Who remembers the last time a piano player tried performing all thirty-two of Beethoven's piano sonatas in Ann Arbor?
Yes, that's right. Ursula Oppens tried it back in 1997. The idea was that she'd juxtapose Beethoven's sonatas with works by contemporary American composers — hence the series title Beethoven the Contemporary. It didn't work out. Her first concert was nearly a disaster — Oppens even lost her place a couple of times — and her second was only better in that it wasn't as bad. And that was the last of Beethoven the Contemporary.
Now, ten years later, meet Beethoven the Classic. This time around there's no filler — just thirty-two of the greatest piano sonatas ever written performed in eight concerts over three seasons by one of the finest pianists of his generation, András Schiff. On recordings, the fifty-four-year-old Hungarian has already worked his way through the complete sonatas of Mozart and Schubert, along with nearly all the solo keyboard works of Bach, but he saved Beethoven for his maturity.
It wasn't because Schiff didn't have the chops before — check out his 1986 Goldberg Variations. Anything you want — digital independence, textural clarity, technical fluency — he's got. It wasn't because Schiff didn't have the brains — check out his 1995 Reger-Brahms-Handel disc. Anybody who can make Reger sound so lucid and so luminous has got brains to spare. It wasn't because Schiff didn't have the heart — check out any of his early-1990s Schubert discs. Schiff's deep under the skin of the most poetic of composers. And it sure wasn't because he didn't have the soul — check out virtually every disc he's ever made.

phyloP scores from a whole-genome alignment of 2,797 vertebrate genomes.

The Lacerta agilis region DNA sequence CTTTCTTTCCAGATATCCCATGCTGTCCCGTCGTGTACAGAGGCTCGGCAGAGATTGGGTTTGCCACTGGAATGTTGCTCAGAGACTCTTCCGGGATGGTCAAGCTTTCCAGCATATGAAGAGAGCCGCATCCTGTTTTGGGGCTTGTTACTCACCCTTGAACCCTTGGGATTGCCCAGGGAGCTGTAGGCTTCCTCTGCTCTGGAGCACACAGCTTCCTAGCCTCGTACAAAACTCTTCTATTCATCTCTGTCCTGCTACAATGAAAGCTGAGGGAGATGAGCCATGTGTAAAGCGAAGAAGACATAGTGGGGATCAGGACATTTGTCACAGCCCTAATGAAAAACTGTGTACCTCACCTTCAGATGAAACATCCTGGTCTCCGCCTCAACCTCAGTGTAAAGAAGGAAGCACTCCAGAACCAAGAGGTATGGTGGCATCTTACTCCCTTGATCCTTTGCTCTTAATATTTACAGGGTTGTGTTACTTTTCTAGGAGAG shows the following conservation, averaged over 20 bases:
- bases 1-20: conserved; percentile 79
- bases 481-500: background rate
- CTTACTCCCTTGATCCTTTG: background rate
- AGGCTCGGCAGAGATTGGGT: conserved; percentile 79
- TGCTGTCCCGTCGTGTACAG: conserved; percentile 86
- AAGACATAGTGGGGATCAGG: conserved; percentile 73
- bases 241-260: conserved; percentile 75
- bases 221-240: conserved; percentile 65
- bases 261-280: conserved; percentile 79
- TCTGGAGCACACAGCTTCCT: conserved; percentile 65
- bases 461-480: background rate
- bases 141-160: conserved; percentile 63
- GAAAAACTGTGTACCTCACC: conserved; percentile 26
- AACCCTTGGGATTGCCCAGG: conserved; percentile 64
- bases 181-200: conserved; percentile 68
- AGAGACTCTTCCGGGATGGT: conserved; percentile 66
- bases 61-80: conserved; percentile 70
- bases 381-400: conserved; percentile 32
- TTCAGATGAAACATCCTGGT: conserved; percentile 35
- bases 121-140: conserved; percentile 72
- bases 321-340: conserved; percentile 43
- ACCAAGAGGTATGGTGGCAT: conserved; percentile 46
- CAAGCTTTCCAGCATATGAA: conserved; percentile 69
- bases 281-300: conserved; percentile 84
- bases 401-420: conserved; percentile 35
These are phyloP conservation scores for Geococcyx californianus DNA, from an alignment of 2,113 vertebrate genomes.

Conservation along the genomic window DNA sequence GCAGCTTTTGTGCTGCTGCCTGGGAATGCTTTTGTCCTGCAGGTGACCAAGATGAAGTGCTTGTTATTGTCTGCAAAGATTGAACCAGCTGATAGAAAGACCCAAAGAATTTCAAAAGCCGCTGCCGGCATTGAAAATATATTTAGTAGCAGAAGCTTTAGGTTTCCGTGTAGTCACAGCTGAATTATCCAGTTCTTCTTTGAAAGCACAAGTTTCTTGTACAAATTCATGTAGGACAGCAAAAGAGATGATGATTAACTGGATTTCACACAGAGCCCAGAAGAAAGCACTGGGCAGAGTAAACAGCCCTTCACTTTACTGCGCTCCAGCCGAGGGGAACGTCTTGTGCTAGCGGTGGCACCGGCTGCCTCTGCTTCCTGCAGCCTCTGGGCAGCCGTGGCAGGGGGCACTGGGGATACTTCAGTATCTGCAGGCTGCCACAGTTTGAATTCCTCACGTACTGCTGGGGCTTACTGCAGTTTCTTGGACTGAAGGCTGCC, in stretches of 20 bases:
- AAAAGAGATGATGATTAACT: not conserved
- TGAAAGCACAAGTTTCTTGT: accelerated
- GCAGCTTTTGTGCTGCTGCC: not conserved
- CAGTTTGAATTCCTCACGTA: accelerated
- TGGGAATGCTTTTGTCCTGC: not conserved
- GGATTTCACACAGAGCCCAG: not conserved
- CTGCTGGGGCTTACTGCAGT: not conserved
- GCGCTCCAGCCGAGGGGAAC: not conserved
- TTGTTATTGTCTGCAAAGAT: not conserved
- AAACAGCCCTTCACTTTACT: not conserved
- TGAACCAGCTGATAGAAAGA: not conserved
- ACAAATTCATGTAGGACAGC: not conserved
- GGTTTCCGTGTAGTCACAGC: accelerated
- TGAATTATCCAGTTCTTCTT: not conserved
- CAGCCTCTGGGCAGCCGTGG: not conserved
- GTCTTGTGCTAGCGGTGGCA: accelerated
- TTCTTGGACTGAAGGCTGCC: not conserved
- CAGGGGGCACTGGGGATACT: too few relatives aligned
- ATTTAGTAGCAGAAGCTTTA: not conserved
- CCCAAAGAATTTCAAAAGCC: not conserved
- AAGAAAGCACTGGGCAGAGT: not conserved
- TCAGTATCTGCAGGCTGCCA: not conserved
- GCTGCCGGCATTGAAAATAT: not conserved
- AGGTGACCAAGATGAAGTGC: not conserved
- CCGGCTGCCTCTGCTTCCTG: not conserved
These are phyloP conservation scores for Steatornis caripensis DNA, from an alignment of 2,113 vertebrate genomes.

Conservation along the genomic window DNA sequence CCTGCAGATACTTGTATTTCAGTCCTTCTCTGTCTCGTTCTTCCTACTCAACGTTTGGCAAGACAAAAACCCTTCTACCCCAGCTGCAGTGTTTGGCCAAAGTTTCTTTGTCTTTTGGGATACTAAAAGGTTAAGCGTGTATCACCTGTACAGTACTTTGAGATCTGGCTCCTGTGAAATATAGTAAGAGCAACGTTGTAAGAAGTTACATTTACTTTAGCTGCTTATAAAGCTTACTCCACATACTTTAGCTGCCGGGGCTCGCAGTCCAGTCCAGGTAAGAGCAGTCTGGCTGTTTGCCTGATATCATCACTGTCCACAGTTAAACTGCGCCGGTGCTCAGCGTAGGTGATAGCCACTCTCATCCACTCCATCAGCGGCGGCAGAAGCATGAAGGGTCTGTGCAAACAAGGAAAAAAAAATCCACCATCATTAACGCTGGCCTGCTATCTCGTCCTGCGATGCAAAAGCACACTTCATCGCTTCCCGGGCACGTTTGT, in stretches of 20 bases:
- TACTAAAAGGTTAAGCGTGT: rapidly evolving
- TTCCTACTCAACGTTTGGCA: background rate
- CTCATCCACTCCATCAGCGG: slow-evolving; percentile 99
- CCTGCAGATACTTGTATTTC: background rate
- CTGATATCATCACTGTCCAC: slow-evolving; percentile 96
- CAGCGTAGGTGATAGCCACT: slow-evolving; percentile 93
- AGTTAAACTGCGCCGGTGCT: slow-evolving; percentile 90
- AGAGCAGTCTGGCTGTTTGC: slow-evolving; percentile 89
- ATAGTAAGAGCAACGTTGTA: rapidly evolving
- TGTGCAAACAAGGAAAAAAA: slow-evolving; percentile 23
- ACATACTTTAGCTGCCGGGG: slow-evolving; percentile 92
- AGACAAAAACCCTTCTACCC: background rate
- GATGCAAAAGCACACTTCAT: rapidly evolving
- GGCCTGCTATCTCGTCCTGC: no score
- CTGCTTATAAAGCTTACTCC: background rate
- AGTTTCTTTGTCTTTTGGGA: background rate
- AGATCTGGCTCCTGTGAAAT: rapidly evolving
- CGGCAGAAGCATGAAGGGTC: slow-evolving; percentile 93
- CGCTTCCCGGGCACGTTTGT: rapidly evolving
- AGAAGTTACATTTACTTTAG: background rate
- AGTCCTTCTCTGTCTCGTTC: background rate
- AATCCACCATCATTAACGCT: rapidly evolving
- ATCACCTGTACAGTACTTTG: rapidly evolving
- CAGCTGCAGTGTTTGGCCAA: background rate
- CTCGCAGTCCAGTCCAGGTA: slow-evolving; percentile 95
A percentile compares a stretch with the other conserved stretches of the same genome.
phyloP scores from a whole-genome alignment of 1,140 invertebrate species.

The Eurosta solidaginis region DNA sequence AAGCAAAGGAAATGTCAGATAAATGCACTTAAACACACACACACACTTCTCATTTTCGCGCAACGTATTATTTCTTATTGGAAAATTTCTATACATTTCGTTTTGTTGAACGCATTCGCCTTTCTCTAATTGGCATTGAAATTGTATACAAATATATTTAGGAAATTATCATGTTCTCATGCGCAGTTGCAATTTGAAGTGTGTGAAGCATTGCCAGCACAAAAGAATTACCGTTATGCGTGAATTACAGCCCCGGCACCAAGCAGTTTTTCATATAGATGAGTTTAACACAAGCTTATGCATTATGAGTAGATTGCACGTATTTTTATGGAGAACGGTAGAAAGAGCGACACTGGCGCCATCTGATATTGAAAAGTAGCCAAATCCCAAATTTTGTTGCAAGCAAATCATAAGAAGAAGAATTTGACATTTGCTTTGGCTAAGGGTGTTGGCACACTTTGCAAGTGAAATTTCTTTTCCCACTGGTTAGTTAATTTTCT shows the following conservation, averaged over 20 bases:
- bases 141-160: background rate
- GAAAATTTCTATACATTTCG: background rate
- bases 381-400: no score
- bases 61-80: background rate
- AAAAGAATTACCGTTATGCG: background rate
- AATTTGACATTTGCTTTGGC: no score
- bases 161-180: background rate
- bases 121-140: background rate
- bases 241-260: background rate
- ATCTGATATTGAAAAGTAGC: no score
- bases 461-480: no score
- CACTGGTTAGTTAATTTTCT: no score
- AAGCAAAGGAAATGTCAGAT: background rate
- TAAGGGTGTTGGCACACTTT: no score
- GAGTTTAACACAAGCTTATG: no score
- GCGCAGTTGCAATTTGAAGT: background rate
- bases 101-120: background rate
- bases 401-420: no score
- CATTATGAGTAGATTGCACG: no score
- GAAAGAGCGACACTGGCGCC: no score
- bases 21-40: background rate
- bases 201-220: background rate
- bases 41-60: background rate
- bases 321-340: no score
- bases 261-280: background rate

It was that Schiff thought he wasn't ready yet. A flawless technique, brains, heart, and soul just get you in the door with Beethoven. His sonatas need all that plus something more. In a word, they need maturity — the kind of maturity Schiff so generously displayed at the first concert in the series in October when he played the first four sonatas.
The key is that the concert wasn't about Schiff; it was about the music. The thousands of details — the graduated dynamics, the sculpted balances, the poised tempos — none of it was gratuitous. It was for the music. The hundreds of felicities — the way he'd bend a phrase, alter a repeat, balance a chord, or articulate an embellishment — none of it was superfluous. It was for the music. That's the kind of humility you only get with maturity — if you're lucky. And Schiff has clearly been very lucky.
Schiff's next two recitals in this series are at Rackham Auditorium on Sunday and Tuesday, April 20 and 22.
[Review published April 2008]